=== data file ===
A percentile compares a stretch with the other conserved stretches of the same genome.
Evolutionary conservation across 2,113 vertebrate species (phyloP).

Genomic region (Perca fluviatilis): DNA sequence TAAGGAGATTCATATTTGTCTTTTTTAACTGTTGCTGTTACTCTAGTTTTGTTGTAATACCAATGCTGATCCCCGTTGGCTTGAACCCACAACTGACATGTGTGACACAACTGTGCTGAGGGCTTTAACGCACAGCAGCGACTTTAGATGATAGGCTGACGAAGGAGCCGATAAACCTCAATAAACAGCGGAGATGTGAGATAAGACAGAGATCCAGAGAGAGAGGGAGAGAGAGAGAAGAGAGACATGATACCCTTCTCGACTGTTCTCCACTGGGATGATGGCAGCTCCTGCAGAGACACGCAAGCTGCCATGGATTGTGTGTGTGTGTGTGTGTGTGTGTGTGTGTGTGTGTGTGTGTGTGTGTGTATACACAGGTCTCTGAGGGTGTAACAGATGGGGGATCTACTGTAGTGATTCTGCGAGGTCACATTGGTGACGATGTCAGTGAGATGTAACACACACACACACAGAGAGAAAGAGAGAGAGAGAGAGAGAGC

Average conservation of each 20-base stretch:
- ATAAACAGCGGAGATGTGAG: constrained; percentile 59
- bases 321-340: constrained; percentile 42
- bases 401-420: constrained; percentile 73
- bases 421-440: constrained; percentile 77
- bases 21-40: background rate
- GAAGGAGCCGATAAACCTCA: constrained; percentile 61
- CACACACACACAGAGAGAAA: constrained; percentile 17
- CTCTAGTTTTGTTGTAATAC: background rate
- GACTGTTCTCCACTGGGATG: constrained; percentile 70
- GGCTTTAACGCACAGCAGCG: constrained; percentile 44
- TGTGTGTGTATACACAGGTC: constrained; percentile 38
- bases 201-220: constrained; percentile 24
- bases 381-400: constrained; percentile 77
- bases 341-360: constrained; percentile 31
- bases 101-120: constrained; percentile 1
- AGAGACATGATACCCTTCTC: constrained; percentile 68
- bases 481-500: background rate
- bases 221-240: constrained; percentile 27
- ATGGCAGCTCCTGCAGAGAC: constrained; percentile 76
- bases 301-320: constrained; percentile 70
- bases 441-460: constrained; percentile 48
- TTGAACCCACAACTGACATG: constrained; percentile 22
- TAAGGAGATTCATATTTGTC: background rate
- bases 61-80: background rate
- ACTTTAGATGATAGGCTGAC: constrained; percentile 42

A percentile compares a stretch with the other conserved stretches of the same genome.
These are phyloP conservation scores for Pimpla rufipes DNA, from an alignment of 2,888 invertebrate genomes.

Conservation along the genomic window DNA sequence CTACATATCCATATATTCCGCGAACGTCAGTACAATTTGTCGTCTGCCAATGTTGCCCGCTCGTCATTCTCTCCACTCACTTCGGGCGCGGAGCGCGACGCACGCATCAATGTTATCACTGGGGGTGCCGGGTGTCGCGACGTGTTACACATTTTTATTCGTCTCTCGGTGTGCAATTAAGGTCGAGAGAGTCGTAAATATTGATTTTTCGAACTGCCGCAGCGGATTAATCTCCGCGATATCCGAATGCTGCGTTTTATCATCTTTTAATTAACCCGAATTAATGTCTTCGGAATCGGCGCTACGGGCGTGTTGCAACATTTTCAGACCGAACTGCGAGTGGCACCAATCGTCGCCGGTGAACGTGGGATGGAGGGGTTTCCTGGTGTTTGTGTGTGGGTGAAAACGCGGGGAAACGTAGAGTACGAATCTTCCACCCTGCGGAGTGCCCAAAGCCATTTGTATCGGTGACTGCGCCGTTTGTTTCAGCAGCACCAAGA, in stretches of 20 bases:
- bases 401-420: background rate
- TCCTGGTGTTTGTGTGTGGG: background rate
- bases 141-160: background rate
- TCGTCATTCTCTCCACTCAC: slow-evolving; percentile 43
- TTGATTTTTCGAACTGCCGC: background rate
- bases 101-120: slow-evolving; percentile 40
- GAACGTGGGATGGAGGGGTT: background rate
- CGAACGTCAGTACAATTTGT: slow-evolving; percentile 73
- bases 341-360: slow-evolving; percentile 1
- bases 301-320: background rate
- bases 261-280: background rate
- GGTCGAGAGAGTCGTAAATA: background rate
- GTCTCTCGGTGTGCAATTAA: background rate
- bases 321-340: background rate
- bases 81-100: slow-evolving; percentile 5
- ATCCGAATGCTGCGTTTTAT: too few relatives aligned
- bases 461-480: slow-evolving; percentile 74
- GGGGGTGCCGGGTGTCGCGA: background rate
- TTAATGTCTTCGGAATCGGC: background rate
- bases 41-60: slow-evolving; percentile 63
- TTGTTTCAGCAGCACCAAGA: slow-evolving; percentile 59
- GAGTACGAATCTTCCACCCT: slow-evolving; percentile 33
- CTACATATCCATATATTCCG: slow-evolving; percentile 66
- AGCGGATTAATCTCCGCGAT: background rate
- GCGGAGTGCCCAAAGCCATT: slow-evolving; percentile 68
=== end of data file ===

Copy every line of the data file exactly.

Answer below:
A percentile compares a stretch with the other conserved stretches of the same genome.
Evolutionary conservation across 2,113 vertebrate species (phyloP).

Genomic region (Perca fluviatilis): DNA sequence TAAGGAGATTCATATTTGTCTTTTTTAACTGTTGCTGTTACTCTAGTTTTGTTGTAATACCAATGCTGATCCCCGTTGGCTTGAACCCACAACTGACATGTGTGACACAACTGTGCTGAGGGCTTTAACGCACAGCAGCGACTTTAGATGATAGGCTGACGAAGGAGCCGATAAACCTCAATAAACAGCGGAGATGTGAGATAAGACAGAGATCCAGAGAGAGAGGGAGAGAGAGAGAAGAGAGACATGATACCCTTCTCGACTGTTCTCCACTGGGATGATGGCAGCTCCTGCAGAGACACGCAAGCTGCCATGGATTGTGTGTGTGTGTGTGTGTGTGTGTGTGTGTGTGTGTGTGTGTGTGTGTGTATACACAGGTCTCTGAGGGTGTAACAGATGGGGGATCTACTGTAGTGATTCTGCGAGGTCACATTGGTGACGATGTCAGTGAGATGTAACACACACACACACAGAGAGAAAGAGAGAGAGAGAGAGAGAGC

Average conservation of each 20-base stretch:
- ATAAACAGCGGAGATGTGAG: constrained; percentile 59
- bases 321-340: constrained; percentile 42
- bases 401-420: constrained; percentile 73
- bases 421-440: constrained; percentile 77
- bases 21-40: background rate
- GAAGGAGCCGATAAACCTCA: constrained; percentile 61
- CACACACACACAGAGAGAAA: constrained; percentile 17
- CTCTAGTTTTGTTGTAATAC: background rate
- GACTGTTCTCCACTGGGATG: constrained; percentile 70
- GGCTTTAACGCACAGCAGCG: constrained; percentile 44
- TGTGTGTGTATACACAGGTC: constrained; percentile 38
- bases 201-220: constrained; percentile 24
- bases 381-400: constrained; percentile 77
- bases 341-360: constrained; percentile 31
- bases 101-120: constrained; percentile 1
- AGAGACATGATACCCTTCTC: constrained; percentile 68
- bases 481-500: background rate
- bases 221-240: constrained; percentile 27
- ATGGCAGCTCCTGCAGAGAC: constrained; percentile 76
- bases 301-320: constrained; percentile 70
- bases 441-460: constrained; percentile 48
- TTGAACCCACAACTGACATG: constrained; percentile 22
- TAAGGAGATTCATATTTGTC: background rate
- bases 61-80: background rate
- ACTTTAGATGATAGGCTGAC: constrained; percentile 42

A percentile compares a stretch with the other conserved stretches of the same genome.
These are phyloP conservation scores for Pimpla rufipes DNA, from an alignment of 2,888 invertebrate genomes.

Conservation along the genomic window DNA sequence CTACATATCCATATATTCCGCGAACGTCAGTACAATTTGTCGTCTGCCAATGTTGCCCGCTCGTCATTCTCTCCACTCACTTCGGGCGCGGAGCGCGACGCACGCATCAATGTTATCACTGGGGGTGCCGGGTGTCGCGACGTGTTACACATTTTTATTCGTCTCTCGGTGTGCAATTAAGGTCGAGAGAGTCGTAAATATTGATTTTTCGAACTGCCGCAGCGGATTAATCTCCGCGATATCCGAATGCTGCGTTTTATCATCTTTTAATTAACCCGAATTAATGTCTTCGGAATCGGCGCTACGGGCGTGTTGCAACATTTTCAGACCGAACTGCGAGTGGCACCAATCGTCGCCGGTGAACGTGGGATGGAGGGGTTTCCTGGTGTTTGTGTGTGGGTGAAAACGCGGGGAAACGTAGAGTACGAATCTTCCACCCTGCGGAGTGCCCAAAGCCATTTGTATCGGTGACTGCGCCGTTTGTTTCAGCAGCACCAAGA, in stretches of 20 bases:
- bases 401-420: background rate
- TCCTGGTGTTTGTGTGTGGG: background rate
- bases 141-160: background rate
- TCGTCATTCTCTCCACTCAC: slow-evolving; percentile 43
- TTGATTTTTCGAACTGCCGC: background rate
- bases 101-120: slow-evolving; percentile 40
- GAACGTGGGATGGAGGGGTT: background rate
- CGAACGTCAGTACAATTTGT: slow-evolving; percentile 73
- bases 341-360: slow-evolving; percentile 1
- bases 301-320: background rate
- bases 261-280: background rate
- GGTCGAGAGAGTCGTAAATA: background rate
- GTCTCTCGGTGTGCAATTAA: background rate
- bases 321-340: background rate
- bases 81-100: slow-evolving; percentile 5
- ATCCGAATGCTGCGTTTTAT: too few relatives aligned
- bases 461-480: slow-evolving; percentile 74
- GGGGGTGCCGGGTGTCGCGA: background rate
- TTAATGTCTTCGGAATCGGC: background rate
- bases 41-60: slow-evolving; percentile 63
- TTGTTTCAGCAGCACCAAGA: slow-evolving; percentile 59
- GAGTACGAATCTTCCACCCT: slow-evolving; percentile 33
- CTACATATCCATATATTCCG: slow-evolving; percentile 66
- AGCGGATTAATCTCCGCGAT: background rate
- GCGGAGTGCCCAAAGCCATT: slow-evolving; percentile 68